Bob We are just starting to look in to this process and have been told that it can't be done using a stencil to print the solder paste onto the PCB (of course it was by an equipment manufacturer trying to sell a paste dispnecer). Is this a far comment. What problems are we likely to come across if we try to stencil print the PCB
If you are talking about Pin In Hole Reflow that is not true, I hope it was not my friends at Speedline that told you that.
Stencil printing of paste for through hole reflow can be done. If you get all the parameters right it can give you joints like wave solder. If you do my SDRSS process you can also have bulbous joints.
PIHR Frequently Asked Questions
The following are a list of typically asked questions on PIHR and the answers often provided. These may be beneficial as a quick guide to the process and any questions you may have. They have all appeared in the AMT, EM&T and Asian Electronics Engineer magazines.
Why reflow solder through hole components?
In many electronic assemblies there are large multi-leaded components still being used in combination with surface mount. If wave soldering is to be eliminated then either hand soldering, single point automatic soldering or reflow must be used. The major driving force is manual cost reduction and a simplified process.
How is through hole reflow conducted?
Solder paste is applied by stencil printing to the through holes and to the surface of the pads. This is conducted at the same time as the surface mount printing process. The through hole components are then carefully inserted just prior to reflow or before surface mount assembly to avoid the possibility of jarring parts if any snap fixings are included on connectors.
Do I need two stencils for though hole printing one for through hole and one for traditional SMT parts?
Depends if you are feeling charitable to your stencil supplier. Some people have used the technique to increase paste volume.
(Bob's Note) Make sure you tell your stencil supplier that the round apertures are required in your stencil for through hole printing. They are so often removing them for customers who have not supplied a solder paste file for the stencil, those wonderful people may get carried away. I forgot to tell my stencil manufacturer last week, do as I say not as I do!!!!!!!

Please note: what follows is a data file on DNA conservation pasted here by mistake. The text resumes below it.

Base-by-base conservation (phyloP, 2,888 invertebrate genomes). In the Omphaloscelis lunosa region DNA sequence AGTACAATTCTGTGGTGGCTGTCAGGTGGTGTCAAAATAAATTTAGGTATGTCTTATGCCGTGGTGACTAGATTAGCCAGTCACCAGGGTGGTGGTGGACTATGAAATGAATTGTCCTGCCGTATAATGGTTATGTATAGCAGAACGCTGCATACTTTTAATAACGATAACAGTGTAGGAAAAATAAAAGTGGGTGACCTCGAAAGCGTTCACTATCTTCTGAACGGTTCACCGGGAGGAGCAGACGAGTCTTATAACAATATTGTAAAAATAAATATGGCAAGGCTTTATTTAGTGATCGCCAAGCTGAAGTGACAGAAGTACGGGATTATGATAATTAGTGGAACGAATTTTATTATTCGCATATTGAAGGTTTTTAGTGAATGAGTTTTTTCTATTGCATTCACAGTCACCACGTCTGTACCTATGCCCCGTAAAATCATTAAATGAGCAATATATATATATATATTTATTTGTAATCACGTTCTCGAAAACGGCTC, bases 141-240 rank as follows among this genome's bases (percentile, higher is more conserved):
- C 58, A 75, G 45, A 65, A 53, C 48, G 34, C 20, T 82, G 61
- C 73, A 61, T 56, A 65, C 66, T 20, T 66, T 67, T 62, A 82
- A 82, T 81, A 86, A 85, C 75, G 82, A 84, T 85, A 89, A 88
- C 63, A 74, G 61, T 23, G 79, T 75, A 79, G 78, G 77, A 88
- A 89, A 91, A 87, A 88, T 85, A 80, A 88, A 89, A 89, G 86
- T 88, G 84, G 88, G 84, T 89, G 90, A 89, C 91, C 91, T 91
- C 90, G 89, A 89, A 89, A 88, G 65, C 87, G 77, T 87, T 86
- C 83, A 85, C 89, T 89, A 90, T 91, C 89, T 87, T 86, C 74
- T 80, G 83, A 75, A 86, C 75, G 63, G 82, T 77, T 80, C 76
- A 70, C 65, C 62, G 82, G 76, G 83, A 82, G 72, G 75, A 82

How many components can be soldered in this way?
I don't know the answer to the question. Each component needs to be considered for this process and needs to be assessed and discussed with the component manufacturer, just like immersion cleaning, wave soldering etc. Generally speaking it is the high pin count devices like connectors, pin grid arrays, post headers, sockets and dual in line parts that have been specifically produced for reflow applications.
What is the best use of this technique?
Back plane or junction boards where you have loads of connectors and functionality with lots of surface mount components. It can also replace some press fit designs. Its a godsend to manual assembly lines.
What will the solder joint reliability be like for reflow joints?
There should be no difference in the solder joint; there may be a difference in the solder volume due to the limitations of the printing process. Just try ripping a through hole lead out of an existing soldered plated through hole if you are strong enough. The microsection I have done looks good.
Are any voids left in the joints?
Yes, you can find voiding due to the reduced escape of gas and other non- metallic materials during paste reflow. Care on setting process parameters will keep this to a minimum. Voids have been seen to improve reliability not reduce it!!! Think of honeycomb structures.
When the component is inserted does the paste get forced out of the holes?
Yes, some paste is forced on to the tips of the pins. The amount is dependent on the care during component loading.
What happens to the paste on the pin tips during reflow?
As reflow takes place the solder does remain on the pin evening out the thickness on the pin. However, there will always be some slight build-up of solder on the pin tip. There is also a difference which way up the pin is during reflow.
What about flux residues on the pin tips, will it cause problems during in circuit test?
If you use a high solids paste or you don't tell your test engineers your preferred process the answer will be yes. Conventional joints that are to be hand soldered or reflowed should not be used for test access. With a little planning at the start of a project you eliminate the problems before they hit the shop floor.